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Interionic Attractions

This theory was discovered due to Arrhenius's theory having deficiencies. Arrhenius's theory states that ions exist in a solid substance and dissociated from each other once the solid dissolves. Arhennius's theory did not take into account the fact that strong electrolytes are not as great as he originally thought and the values of the van't Hoff factor i relied on the concentration of the solution. The theory of electrolyte solution was brought about by Peter Debye and Erich Huckel in 1923.

Interionic Attractions are when an ion is surrounded by an ionic atmosphere which has a net charge opposite for its own. For example an anion would be completely surrounded by ions mostly composed of cations and a cation would mostly be surrounded by ions of anions. The ionic atmosphere decreases the mobility of each ion by exerting a drag on it, which in turn also decreases the magnitude of colligative properties. The ionic atmosphere cannot created nor destroyed.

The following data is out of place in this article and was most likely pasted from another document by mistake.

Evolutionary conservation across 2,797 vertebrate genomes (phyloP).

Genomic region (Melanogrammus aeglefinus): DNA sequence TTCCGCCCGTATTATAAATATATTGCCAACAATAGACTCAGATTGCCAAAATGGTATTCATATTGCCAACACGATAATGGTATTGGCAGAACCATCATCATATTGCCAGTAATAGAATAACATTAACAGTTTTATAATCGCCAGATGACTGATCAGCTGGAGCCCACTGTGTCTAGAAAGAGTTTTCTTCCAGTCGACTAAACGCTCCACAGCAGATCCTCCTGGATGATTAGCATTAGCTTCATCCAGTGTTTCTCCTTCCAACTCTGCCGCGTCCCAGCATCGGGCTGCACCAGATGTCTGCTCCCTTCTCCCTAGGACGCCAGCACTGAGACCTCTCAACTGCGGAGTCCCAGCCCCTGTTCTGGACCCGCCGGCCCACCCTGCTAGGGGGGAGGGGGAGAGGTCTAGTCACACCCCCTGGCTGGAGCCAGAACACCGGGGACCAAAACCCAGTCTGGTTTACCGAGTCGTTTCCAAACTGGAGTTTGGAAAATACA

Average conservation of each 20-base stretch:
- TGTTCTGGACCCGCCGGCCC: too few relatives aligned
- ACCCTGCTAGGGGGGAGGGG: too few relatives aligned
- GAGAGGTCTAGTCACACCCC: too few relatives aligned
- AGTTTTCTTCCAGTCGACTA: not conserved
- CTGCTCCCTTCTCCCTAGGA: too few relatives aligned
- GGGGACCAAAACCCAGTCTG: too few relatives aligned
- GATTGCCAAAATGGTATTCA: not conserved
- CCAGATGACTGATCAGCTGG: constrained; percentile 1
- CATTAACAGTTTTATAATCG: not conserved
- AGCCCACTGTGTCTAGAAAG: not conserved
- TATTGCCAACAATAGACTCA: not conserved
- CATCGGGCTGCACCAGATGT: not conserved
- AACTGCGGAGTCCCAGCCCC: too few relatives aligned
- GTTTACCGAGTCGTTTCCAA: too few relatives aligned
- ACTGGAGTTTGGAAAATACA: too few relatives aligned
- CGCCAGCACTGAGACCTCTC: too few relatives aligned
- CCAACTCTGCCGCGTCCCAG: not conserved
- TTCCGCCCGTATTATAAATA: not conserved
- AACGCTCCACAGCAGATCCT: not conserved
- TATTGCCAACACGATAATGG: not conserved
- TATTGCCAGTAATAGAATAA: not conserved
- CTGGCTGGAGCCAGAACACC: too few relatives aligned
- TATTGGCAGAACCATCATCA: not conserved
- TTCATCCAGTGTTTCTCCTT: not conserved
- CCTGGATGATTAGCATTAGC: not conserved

In solutions with weak electrolytes the number of ions is not large, therefore the effect of the interionic attraction is small. In a concentrated solution of strong electrolytes the ion count is large, and therefore the interionic attraction will be apparent. The reason behind the differences in the interionic attraction is that in concentrated solutions ions are closer together due to the large ion count, while in less concentrated solutions they are further apart.

References

  1. Petrucci, Harwood, Herring, Madura. General Chemistry: Principles & Modern Applications, Ninth Ed. Upper Saddle River, NJ: Pearson Education, Inc., 2007.
  2. Falkenhagen, H. "The Principal Ideas in the Interionic Attraction Theory of Strong Electrolytes." Reviews of Modern Physics (1931): 1-15.
  3. Goss, Dixie J. Study Guide: General Chemistry. Upper Saddle River, NJ: Pearson Prentice Hall, 2007.
  4. Negi, A.S. and A.C Anand. A Textbook of Physical Chemistry. New Delhi: New Age Publishers, 1986.

Contributors

  • Cindy Ramirez (UCD)